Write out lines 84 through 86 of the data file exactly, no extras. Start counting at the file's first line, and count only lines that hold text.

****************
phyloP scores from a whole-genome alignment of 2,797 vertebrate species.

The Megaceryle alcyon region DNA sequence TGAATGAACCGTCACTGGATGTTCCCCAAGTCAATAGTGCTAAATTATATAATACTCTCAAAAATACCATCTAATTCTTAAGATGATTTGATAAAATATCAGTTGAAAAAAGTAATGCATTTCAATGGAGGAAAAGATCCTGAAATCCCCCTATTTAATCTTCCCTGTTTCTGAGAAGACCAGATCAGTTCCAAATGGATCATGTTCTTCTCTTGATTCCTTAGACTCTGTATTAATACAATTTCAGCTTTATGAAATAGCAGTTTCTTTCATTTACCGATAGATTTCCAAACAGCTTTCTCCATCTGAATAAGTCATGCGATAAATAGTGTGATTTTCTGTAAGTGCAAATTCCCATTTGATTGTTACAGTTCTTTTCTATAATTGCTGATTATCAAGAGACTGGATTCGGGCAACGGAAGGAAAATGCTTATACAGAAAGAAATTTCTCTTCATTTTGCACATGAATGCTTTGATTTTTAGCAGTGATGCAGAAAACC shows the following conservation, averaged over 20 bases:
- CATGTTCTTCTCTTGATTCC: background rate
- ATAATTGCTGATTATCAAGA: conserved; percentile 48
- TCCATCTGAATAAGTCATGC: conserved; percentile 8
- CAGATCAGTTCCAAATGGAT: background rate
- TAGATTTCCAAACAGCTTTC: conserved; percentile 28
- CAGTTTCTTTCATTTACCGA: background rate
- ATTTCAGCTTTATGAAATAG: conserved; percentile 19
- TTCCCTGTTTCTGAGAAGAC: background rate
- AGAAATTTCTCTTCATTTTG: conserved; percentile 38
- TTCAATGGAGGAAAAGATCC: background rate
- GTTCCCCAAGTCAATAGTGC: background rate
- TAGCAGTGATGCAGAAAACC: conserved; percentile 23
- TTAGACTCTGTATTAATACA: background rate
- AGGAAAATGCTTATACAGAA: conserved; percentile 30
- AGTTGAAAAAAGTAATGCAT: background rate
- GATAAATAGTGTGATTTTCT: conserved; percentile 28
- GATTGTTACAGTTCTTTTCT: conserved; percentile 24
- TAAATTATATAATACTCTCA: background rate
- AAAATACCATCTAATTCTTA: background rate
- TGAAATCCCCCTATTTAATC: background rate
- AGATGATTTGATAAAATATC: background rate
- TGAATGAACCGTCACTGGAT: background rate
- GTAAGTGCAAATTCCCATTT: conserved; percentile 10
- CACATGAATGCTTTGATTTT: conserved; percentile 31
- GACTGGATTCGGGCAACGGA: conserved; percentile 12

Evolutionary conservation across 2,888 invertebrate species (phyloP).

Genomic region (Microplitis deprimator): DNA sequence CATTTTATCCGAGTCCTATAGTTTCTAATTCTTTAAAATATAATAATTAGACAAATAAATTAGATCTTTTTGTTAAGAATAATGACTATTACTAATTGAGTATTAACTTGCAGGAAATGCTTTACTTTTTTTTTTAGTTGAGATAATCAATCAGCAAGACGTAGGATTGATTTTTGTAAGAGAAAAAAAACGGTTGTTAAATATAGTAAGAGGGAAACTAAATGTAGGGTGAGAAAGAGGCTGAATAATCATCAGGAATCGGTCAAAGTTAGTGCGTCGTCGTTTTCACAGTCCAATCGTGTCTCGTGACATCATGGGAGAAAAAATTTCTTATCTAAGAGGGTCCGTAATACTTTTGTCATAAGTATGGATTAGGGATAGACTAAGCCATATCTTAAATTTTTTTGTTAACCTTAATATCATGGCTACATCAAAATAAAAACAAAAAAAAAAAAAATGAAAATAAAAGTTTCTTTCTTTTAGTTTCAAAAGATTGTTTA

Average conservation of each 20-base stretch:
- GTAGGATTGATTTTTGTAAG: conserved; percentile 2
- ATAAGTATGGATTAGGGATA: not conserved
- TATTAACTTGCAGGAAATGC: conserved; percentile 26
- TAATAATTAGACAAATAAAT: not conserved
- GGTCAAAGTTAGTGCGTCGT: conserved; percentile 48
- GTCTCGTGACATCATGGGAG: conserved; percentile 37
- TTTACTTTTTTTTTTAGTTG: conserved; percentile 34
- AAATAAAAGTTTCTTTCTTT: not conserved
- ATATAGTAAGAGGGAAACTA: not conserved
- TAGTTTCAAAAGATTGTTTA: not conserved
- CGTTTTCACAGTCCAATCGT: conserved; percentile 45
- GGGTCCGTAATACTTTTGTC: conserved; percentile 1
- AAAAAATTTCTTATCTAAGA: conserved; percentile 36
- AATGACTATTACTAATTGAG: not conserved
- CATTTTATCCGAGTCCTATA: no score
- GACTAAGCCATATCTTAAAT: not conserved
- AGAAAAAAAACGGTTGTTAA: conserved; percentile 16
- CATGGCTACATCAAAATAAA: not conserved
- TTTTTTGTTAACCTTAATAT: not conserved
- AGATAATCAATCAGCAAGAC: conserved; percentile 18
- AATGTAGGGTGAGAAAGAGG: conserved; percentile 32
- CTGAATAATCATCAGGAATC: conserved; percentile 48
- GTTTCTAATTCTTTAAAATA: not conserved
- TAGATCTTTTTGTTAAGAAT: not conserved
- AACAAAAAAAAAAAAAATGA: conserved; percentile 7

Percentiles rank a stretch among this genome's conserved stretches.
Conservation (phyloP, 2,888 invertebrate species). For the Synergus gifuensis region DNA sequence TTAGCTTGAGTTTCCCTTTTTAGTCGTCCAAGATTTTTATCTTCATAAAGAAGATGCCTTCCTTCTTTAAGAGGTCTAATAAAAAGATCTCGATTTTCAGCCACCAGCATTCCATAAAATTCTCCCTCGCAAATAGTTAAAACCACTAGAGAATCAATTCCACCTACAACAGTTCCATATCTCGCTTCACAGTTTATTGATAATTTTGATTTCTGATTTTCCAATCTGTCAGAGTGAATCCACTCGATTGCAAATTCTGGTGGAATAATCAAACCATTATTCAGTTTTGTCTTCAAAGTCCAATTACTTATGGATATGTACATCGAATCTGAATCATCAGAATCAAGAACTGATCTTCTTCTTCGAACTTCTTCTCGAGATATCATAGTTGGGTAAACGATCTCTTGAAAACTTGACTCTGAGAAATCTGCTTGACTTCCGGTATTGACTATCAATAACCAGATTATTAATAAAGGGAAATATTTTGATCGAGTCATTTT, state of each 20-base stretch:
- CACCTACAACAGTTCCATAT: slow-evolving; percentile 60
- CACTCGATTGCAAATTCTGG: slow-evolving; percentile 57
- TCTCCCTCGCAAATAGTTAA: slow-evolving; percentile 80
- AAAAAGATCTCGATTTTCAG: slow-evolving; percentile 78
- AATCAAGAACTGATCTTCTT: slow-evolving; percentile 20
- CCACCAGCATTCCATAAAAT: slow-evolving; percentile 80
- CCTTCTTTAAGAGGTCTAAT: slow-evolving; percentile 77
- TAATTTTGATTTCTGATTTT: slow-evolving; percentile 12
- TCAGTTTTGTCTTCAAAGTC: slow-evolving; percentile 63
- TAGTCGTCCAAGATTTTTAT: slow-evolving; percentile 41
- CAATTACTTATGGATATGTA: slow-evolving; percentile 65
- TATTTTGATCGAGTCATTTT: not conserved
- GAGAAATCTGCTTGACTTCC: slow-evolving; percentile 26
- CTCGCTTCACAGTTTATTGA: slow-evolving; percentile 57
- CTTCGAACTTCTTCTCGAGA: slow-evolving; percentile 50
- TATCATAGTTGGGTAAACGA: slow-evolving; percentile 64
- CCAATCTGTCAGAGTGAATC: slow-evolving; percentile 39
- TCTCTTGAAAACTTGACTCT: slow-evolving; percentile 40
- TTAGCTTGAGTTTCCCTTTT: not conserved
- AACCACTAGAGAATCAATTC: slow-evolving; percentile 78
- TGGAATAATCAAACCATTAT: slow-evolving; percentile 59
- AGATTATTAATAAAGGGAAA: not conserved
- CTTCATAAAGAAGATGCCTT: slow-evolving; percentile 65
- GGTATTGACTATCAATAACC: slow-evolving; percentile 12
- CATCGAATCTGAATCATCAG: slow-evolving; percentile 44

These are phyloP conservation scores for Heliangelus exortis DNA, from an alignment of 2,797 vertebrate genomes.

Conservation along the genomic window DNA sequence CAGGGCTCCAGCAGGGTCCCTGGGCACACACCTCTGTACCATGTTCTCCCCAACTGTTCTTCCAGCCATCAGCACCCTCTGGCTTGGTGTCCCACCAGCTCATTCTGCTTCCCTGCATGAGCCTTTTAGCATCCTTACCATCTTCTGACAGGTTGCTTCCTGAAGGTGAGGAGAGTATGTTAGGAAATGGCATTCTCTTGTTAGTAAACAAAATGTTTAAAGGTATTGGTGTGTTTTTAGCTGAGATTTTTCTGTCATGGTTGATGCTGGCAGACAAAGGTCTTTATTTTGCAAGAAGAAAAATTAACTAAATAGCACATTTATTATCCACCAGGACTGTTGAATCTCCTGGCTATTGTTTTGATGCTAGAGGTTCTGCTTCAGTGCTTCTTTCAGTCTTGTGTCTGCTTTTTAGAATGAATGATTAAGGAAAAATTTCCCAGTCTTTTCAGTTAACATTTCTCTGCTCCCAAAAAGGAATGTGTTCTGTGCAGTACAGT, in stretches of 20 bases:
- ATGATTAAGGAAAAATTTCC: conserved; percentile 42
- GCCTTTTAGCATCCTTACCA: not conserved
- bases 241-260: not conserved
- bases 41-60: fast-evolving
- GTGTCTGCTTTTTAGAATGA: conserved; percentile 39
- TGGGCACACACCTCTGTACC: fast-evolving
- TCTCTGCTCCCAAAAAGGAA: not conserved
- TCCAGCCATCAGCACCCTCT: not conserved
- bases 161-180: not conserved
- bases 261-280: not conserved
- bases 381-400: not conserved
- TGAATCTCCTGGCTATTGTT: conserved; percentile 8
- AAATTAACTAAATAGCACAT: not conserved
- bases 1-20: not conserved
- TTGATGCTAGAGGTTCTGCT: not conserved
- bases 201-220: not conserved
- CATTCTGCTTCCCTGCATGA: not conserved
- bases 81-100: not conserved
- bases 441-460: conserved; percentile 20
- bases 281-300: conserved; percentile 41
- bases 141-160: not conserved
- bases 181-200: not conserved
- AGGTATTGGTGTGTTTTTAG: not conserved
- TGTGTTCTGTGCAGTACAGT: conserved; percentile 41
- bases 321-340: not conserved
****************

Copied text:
Conservation along the genomic window DNA sequence CAGGGCTCCAGCAGGGTCCCTGGGCACACACCTCTGTACCATGTTCTCCCCAACTGTTCTTCCAGCCATCAGCACCCTCTGGCTTGGTGTCCCACCAGCTCATTCTGCTTCCCTGCATGAGCCTTTTAGCATCCTTACCATCTTCTGACAGGTTGCTTCCTGAAGGTGAGGAGAGTATGTTAGGAAATGGCATTCTCTTGTTAGTAAACAAAATGTTTAAAGGTATTGGTGTGTTTTTAGCTGAGATTTTTCTGTCATGGTTGATGCTGGCAGACAAAGGTCTTTATTTTGCAAGAAGAAAAATTAACTAAATAGCACATTTATTATCCACCAGGACTGTTGAATCTCCTGGCTATTGTTTTGATGCTAGAGGTTCTGCTTCAGTGCTTCTTTCAGTCTTGTGTCTGCTTTTTAGAATGAATGATTAAGGAAAAATTTCCCAGTCTTTTCAGTTAACATTTCTCTGCTCCCAAAAAGGAATGTGTTCTGTGCAGTACAGT, in stretches of 20 bases:
- ATGATTAAGGAAAAATTTCC: conserved; percentile 42
- GCCTTTTAGCATCCTTACCA: not conserved